Marissa’s c-t is simple: she feels that since she came in second, she should have been in the dinner party – but obviously, Adrienne can tell that she and Jack have a connection, and doesn’t want to risk their having any time together. No, Marissa, what Adrienne saw was a bony elbow, coming in from the left.
In fact, everyone’s noticed Marissa’s Flying Body Parts Of Fury: she’s the central topic back at camp (with Marissa cooling her feet in the river during the talk). Cortney c-t feels Marissa took the competition to the next level – MTW, isn’t that a check mark on your list? – and Adrienne feels Marissa was stealing her fish. Uh-huh. Y’know, I played through that part of the tape a few times and I still haven’t seen her name on them, girlfriends.
Marissa just wants to get to know Jack better, and she’s willing to do anything it takes to reach her goal. ‘If any woman gets in my way, I’m just gonna push on through.’ The movement that follows this statement is similar to a coroner using a rib spreader. Uh-oh.
Adrienne and her chosen companions wash up, brush their teeth, and get ready for dinner. The other four head down to the designated gutting zone. (It should be noted here that Mary chose to wear a hot pink and white top, denim short-shorts with a pink lip imprint on the left buttock, hot pink sandals, and a little matching purse to this culinary event. So she can’t cook and I think we have to put a large question mark next to ‘dress practically’.) Jack comes by to make Ted Allen proud, demonstrating the proper disemboweling procedure for the slightly-less-than-awestruck chefs, then asking them if they’ve got the idea.
No one says a word. Everyone looks vaguely nauseated. Maria c-t swears off sushi forever. And Jack goes off to get ready for dinner anyway.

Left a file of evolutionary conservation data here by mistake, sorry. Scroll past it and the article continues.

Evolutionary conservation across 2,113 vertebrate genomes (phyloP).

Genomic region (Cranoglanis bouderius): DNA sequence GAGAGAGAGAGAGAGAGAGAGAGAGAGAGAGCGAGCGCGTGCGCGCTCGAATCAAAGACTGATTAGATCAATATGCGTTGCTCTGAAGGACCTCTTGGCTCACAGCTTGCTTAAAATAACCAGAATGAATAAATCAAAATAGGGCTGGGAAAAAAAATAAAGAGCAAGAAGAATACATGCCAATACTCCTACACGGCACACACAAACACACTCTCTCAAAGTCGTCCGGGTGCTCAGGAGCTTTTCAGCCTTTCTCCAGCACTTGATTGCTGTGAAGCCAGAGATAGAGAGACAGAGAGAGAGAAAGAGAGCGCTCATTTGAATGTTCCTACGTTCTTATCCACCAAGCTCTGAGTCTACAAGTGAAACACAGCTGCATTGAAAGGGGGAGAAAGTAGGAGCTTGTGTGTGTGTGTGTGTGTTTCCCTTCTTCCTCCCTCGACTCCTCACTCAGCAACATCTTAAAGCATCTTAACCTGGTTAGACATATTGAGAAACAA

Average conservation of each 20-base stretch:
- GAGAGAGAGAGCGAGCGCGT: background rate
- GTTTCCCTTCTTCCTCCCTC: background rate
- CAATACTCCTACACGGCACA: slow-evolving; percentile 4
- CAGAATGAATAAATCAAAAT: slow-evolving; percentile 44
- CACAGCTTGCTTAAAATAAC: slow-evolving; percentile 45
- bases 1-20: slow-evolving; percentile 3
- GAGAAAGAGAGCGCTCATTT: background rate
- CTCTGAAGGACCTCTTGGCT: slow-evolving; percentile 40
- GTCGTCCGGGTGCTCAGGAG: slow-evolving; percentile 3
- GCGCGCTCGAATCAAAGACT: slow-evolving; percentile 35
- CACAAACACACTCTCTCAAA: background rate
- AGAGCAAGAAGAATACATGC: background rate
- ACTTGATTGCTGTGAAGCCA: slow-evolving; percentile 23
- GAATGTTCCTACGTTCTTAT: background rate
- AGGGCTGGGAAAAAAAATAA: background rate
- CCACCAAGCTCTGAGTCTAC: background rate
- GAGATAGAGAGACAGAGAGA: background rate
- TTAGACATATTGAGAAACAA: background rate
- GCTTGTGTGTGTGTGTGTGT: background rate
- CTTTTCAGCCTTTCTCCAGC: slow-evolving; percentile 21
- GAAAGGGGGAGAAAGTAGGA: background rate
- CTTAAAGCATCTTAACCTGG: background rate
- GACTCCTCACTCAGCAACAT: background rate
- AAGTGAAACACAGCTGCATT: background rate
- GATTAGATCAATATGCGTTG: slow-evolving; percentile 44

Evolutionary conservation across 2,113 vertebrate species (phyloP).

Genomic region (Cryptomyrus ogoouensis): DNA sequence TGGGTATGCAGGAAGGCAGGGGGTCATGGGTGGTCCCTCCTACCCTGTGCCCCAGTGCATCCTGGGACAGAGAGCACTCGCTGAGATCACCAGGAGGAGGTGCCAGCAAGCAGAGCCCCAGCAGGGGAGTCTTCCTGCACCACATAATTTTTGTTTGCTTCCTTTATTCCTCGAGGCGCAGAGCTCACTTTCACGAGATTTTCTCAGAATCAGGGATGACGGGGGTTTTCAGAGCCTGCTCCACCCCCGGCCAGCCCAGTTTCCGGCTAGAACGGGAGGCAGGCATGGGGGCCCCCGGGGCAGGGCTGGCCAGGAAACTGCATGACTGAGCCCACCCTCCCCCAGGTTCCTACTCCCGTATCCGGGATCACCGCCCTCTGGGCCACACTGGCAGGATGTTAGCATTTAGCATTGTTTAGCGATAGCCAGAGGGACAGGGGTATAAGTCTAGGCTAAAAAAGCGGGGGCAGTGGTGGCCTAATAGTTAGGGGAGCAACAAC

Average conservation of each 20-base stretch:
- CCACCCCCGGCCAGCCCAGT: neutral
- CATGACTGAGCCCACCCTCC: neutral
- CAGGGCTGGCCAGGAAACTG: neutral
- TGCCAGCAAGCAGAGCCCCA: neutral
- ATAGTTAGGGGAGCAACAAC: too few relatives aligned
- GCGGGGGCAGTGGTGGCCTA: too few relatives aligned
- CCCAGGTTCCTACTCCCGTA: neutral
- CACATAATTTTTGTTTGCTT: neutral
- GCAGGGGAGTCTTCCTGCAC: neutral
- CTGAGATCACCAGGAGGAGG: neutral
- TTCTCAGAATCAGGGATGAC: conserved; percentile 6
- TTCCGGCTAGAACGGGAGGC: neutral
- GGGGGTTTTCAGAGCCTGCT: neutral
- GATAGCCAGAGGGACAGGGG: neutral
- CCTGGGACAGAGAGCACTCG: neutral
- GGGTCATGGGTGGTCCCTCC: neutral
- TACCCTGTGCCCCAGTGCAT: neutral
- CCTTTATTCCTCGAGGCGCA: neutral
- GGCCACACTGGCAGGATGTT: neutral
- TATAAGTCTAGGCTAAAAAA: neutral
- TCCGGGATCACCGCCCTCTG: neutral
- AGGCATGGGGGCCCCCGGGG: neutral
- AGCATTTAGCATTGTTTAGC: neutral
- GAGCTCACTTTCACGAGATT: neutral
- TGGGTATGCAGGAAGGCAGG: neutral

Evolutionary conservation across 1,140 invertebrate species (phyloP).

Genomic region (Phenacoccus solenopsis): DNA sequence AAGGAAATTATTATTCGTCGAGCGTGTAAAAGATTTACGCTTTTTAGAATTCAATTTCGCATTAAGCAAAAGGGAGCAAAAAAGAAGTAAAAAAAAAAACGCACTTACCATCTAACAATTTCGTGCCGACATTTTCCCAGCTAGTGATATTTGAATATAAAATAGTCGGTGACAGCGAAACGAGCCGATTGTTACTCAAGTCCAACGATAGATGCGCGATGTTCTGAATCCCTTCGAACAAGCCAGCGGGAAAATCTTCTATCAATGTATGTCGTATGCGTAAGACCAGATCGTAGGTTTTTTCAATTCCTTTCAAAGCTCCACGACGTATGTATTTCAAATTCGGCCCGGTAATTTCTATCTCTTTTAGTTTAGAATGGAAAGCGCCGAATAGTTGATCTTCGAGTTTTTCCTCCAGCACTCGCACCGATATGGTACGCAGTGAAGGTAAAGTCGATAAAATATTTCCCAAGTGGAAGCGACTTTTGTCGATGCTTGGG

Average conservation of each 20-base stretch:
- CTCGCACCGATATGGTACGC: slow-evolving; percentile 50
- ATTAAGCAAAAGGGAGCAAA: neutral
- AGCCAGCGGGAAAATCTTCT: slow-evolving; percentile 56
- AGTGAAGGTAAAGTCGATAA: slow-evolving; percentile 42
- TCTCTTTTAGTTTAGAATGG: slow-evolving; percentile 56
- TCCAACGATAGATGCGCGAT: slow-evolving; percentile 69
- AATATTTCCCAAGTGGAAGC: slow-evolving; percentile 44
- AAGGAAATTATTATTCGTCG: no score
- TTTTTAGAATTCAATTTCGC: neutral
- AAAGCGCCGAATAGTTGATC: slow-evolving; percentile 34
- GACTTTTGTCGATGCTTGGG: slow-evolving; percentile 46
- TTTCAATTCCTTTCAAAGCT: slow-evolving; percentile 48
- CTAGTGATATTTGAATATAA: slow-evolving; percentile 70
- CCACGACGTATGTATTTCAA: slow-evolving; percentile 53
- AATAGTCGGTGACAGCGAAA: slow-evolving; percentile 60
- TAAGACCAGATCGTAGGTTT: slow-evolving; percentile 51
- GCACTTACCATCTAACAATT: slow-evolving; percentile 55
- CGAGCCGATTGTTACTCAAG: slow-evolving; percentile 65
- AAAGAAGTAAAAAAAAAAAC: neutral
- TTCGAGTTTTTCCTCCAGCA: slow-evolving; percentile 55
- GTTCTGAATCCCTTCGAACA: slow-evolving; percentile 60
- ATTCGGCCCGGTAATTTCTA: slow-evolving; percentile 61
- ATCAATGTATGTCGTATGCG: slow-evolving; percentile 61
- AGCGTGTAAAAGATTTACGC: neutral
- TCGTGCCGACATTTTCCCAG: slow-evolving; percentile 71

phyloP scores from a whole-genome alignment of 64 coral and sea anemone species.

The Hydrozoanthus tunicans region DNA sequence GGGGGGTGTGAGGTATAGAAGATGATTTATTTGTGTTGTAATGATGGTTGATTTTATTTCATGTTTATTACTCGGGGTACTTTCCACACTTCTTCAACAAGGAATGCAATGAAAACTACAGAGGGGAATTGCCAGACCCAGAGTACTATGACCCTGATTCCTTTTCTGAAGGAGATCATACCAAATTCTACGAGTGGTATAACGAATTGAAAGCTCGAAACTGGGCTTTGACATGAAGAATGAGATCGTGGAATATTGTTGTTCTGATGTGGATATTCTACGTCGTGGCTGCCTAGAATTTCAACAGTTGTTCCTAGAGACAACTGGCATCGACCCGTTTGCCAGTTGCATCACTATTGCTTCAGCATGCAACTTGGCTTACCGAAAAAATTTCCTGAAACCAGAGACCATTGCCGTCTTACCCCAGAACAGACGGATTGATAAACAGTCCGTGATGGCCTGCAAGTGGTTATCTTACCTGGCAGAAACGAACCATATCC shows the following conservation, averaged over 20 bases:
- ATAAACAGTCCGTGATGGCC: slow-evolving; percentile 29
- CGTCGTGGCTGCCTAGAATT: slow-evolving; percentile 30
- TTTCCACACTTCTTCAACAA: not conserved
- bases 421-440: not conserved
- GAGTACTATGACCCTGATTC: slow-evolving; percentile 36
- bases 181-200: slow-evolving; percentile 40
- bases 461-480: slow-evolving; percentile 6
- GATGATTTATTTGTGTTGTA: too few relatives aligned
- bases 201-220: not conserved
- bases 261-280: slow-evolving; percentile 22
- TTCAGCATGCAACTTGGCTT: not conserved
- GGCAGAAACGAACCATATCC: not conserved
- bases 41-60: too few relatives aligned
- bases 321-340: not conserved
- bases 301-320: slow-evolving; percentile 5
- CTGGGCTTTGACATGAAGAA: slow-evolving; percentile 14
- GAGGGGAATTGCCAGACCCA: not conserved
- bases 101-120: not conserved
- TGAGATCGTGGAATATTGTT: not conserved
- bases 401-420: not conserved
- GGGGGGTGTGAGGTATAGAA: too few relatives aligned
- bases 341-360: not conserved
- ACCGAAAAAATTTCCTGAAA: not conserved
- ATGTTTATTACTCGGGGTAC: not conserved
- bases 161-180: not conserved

The women look at each other. No one has any real idea what to do. There’s a knife, and a fish, and the two are supposed to interact somewhere along the way. Beyond that, they’re in trouble. Not as much trouble as the five people who have to eat their results, but trouble nonetheless.
Eventually, Marissa confesses to knowing the rib-spreading technique and adapts it to the fish, starting the cleaning process and ordering the others to do the same. Maria, who doesn’t like being ordered by people who aren’t her friends, channels her anger into a strange direction and proposes naming the dead fish. And eventually, they get their first fillet. (If you have this episode recorded or decide to watch a rerun/DVD viewing, do not freeze-frame on the fillet.) And then part of a second emerges – and that’s all. After a quick argument, the group decides that their results, while probably nowhere near enough for four people, are all the winners deserve. Marissa throws a mutilated piscine corpse back into the water while declaring ‘You want more fish, Adrienne? Eat this!’
Anyone within a three-continent radius can pick up on Marissa’s hostility, and this definitely includes Jack, who notes the killer looks coming from the overall gutting group as a rowboat makes its way towards dinner, which will be held in a made-over treehouse rejected from an early Tribal Council set. Marissa muses on how wonderful it would be if the boat sank (leaving Jack alive while the others were eaten by the crocs, of course), and the group date gets underway.
Over dinner, Jack tells the women they inspire him. Natalie rightfully wonders how, especially in her own case, and is told Jack didn’t believe the women would be able to do the things they’ve accomplished so far. (For Natalie, read ‘Resisting the urge to quit during every waking second. Oh, and breathing steadily.’) Natalie admits that they’ve come a long way. That’s right, Natalie: it’s a very long way from the States to Australia. Good work!
Jack leads a toast to Adrienne, noting her excellent work during the competition which ‘put me to shame’. Everyone drinks to Jack’s Abo guilt.